41 17-41 Sea-freight vs. Air-Freight Total cost of using air-freight is often less costly than the apparently least-cost sea-freight because: Insurance ratesless chance of damage Packingair-freight packing can go with domestic packaging instead of the heavier, more costly export packing Custom dutieswhen calculated in gross weights Replacement costs for damage goodsless chance of damaging shipment Inventory costsrapid delivery with air freight often obviates the need for expensive warehouse

42 17-42 Sea-Air Total Cost Comparison, Shipment and Spare Parts

43 17-43 Benefit of Air Freight contd Total cost may decrease Either the firm or the product may be air- dependentex: seller of live animals, fresh flowers, etcwithout air freight they would out of business The market may be perishableex producer of short-life cycle product such as high-fashion and fad items, etc. Competitive position may be strengthened

44 17-44 Importing Ways to identify import sources –If similar imported products are already in the market, visit a retailer and examine the product label –If the product is not being imported, call the nearest consul or embassy of that country –Use the electronic bulletin boards of the World Trade Centers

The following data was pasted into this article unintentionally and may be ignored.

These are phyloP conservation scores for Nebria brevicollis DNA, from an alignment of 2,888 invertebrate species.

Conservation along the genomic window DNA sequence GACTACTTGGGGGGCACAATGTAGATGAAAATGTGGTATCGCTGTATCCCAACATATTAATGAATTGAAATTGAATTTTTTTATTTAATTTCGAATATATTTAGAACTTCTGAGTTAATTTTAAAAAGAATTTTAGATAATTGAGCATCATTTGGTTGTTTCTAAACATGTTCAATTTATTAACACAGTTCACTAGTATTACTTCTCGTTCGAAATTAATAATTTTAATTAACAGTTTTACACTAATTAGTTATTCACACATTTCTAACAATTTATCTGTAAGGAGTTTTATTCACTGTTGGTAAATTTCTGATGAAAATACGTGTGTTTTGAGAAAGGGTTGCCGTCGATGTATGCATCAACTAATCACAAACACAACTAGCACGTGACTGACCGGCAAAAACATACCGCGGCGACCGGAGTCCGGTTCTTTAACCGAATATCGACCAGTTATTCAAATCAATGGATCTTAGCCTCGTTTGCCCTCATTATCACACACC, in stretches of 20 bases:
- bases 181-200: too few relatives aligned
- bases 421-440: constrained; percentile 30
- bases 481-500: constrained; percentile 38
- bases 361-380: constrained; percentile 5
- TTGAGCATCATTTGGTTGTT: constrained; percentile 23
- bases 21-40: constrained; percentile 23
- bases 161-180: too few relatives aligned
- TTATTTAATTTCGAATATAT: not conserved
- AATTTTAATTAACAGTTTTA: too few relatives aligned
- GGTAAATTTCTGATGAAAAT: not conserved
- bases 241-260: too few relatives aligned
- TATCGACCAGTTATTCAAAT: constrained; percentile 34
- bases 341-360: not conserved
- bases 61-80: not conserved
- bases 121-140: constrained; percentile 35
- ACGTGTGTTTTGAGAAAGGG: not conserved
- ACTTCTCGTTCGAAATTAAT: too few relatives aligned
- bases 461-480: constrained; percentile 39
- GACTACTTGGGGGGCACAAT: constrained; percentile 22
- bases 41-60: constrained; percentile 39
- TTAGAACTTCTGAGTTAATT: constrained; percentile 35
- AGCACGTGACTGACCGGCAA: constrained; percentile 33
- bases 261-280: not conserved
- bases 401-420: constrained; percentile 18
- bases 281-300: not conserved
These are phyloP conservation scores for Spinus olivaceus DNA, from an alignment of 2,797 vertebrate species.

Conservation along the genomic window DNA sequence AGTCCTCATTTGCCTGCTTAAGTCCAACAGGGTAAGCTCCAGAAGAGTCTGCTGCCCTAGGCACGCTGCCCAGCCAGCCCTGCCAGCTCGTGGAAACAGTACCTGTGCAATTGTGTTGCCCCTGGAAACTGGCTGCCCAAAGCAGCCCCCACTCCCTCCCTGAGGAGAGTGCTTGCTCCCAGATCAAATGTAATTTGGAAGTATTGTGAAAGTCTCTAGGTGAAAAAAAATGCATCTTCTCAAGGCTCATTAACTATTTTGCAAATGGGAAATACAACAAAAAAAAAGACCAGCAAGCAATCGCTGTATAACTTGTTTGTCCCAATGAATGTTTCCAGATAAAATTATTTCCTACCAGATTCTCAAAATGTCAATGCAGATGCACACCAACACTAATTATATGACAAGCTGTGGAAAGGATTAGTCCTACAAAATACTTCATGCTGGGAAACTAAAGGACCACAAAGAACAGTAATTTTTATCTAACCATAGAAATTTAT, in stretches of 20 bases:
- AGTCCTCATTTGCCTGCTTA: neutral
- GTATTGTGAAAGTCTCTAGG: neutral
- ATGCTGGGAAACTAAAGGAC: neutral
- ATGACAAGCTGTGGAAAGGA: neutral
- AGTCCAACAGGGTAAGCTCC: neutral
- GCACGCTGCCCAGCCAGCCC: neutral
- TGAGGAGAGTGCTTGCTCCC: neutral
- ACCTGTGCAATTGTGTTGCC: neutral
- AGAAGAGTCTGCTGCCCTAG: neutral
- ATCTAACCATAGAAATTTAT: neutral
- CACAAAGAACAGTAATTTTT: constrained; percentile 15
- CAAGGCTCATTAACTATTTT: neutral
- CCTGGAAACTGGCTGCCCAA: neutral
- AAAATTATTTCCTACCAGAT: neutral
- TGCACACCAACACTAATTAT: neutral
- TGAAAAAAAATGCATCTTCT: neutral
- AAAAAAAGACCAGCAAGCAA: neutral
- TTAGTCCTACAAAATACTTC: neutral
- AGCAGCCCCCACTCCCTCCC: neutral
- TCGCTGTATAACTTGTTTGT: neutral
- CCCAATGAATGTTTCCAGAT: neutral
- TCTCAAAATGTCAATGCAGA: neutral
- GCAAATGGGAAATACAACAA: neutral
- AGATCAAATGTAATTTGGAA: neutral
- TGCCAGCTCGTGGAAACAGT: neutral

45 17-45 Customhouse Broker Independent business that handles import shipments Acts as agent for importer –Customhouse broker brings goods through customs –May arrange transportation for goods after they leave customs –Need to know when imports are subject to import quotas and how much of the quota has been filled

46 17-46 Importing Bonded warehouse –Area authorized by customs for storage of goods on which payment of import duties is deferred until goods are removed Automated Commercial System (ACS) –Used to track, control, and process all commercial goods imported into U.S. Import Duties –Importer must know how U.S. calculates import duties The Harmonized Tariff Schedule of U.S. (HTSUSA) –American version of the Harmonized System used worldwide to classify imported products

47 17-47 Page from the HTSUSA